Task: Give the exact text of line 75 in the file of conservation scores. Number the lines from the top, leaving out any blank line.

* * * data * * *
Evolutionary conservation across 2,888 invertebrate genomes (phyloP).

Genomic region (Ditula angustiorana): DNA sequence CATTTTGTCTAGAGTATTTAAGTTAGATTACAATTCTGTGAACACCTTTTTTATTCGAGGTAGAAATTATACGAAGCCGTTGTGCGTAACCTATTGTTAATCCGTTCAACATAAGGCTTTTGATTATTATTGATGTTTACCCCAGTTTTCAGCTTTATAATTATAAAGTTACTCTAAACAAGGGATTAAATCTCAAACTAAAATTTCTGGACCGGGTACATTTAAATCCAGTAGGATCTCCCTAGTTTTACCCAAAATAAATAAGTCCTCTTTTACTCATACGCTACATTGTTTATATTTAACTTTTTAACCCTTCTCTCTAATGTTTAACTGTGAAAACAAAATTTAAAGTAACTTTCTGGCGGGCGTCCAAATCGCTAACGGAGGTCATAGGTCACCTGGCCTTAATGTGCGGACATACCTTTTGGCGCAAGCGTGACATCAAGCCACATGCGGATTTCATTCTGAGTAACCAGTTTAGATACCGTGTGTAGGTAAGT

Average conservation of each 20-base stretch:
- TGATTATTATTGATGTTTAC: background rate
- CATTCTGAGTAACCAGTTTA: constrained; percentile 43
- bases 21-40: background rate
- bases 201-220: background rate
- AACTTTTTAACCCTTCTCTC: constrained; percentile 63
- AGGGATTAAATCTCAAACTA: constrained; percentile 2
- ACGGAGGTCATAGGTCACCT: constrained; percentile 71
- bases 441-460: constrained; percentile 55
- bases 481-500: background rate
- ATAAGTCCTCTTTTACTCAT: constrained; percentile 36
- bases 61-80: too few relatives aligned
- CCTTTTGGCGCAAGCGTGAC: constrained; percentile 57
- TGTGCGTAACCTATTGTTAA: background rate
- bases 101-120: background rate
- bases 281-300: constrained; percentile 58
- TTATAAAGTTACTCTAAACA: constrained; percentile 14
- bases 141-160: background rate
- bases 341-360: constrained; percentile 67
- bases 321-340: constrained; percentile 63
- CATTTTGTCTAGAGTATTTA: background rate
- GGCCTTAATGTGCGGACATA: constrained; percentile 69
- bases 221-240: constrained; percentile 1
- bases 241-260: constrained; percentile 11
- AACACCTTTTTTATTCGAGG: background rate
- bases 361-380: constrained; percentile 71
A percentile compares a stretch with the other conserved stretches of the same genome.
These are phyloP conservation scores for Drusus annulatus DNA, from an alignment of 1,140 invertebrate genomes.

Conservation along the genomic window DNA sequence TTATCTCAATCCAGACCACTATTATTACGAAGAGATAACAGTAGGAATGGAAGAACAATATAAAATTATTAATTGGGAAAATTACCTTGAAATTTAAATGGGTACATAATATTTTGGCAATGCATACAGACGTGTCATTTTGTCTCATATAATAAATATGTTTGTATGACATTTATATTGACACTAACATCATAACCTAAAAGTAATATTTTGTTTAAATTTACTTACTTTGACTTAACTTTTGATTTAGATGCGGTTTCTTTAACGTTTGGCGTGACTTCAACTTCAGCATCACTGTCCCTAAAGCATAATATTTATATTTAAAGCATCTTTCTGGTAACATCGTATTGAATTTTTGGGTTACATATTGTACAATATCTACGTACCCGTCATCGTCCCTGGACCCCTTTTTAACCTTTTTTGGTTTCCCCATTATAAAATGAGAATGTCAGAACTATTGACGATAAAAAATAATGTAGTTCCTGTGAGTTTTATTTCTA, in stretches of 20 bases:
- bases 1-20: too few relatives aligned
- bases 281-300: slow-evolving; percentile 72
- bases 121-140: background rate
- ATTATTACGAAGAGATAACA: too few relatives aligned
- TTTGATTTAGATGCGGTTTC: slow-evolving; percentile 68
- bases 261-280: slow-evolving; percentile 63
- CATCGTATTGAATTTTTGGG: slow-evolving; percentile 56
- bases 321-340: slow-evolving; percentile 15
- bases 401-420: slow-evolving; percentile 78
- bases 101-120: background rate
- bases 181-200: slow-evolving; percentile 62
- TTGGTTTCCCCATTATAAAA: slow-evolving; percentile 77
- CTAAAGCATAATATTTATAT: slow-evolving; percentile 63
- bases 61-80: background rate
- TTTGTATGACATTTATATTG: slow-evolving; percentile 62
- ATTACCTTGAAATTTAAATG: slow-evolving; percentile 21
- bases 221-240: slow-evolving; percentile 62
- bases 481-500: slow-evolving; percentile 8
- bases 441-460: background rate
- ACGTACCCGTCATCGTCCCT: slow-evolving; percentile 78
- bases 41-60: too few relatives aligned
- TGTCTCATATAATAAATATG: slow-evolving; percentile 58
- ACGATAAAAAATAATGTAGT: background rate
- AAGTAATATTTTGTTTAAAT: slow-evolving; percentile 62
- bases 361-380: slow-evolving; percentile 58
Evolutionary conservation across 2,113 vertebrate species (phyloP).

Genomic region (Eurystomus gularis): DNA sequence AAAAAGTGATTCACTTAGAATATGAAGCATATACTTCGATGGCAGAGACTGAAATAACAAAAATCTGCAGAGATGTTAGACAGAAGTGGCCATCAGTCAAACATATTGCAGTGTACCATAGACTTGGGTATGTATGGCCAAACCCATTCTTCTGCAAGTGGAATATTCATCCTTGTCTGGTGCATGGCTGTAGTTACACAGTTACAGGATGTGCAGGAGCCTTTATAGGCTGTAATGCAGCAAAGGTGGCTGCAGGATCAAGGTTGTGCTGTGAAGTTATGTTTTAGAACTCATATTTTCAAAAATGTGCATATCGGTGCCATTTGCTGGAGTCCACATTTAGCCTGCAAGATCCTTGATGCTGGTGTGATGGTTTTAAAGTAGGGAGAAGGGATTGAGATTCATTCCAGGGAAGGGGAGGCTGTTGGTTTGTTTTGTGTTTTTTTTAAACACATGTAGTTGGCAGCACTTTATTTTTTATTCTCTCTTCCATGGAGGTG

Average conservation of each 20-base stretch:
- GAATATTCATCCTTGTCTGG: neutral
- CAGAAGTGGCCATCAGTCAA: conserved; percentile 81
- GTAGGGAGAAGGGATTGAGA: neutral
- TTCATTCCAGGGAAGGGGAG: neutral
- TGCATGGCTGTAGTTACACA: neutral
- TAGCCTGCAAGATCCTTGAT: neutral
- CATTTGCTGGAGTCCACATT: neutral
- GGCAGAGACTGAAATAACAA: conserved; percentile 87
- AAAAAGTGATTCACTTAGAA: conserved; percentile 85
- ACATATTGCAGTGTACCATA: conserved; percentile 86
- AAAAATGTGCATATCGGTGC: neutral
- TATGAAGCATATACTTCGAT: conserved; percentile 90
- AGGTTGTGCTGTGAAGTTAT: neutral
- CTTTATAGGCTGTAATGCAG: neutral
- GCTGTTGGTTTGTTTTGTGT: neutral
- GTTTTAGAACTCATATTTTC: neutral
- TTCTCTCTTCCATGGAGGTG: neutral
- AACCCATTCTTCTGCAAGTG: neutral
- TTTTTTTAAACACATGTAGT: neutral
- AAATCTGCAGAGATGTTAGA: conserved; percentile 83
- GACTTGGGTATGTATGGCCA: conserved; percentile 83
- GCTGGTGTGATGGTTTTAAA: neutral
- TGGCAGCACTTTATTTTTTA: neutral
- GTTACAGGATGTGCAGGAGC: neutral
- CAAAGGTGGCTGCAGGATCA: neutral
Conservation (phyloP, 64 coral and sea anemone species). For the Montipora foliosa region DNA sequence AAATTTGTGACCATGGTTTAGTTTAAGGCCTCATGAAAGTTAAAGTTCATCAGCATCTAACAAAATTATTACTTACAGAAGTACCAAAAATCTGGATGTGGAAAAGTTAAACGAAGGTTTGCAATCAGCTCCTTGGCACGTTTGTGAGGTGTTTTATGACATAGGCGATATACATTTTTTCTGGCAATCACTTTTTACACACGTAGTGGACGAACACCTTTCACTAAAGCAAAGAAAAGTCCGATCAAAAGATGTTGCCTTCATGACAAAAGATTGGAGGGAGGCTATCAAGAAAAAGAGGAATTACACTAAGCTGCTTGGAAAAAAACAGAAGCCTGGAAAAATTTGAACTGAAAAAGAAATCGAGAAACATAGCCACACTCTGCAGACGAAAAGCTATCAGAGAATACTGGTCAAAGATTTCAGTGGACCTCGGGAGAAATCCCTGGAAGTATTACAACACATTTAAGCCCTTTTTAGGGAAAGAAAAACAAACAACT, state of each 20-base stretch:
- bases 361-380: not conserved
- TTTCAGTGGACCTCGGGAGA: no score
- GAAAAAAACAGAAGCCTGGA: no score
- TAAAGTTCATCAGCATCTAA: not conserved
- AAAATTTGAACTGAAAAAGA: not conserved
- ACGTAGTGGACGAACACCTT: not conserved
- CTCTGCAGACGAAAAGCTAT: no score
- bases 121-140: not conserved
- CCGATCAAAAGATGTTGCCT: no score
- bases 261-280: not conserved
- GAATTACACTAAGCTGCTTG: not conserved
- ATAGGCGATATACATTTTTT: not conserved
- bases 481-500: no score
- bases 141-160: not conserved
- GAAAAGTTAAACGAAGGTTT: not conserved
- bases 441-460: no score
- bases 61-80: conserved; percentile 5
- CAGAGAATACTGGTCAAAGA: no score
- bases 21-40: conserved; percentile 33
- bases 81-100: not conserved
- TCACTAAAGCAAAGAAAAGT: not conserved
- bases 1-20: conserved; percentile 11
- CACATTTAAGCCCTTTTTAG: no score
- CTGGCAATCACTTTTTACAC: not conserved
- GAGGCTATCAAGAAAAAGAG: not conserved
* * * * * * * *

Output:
- GTTTTAGAACTCATATTTTC: neutral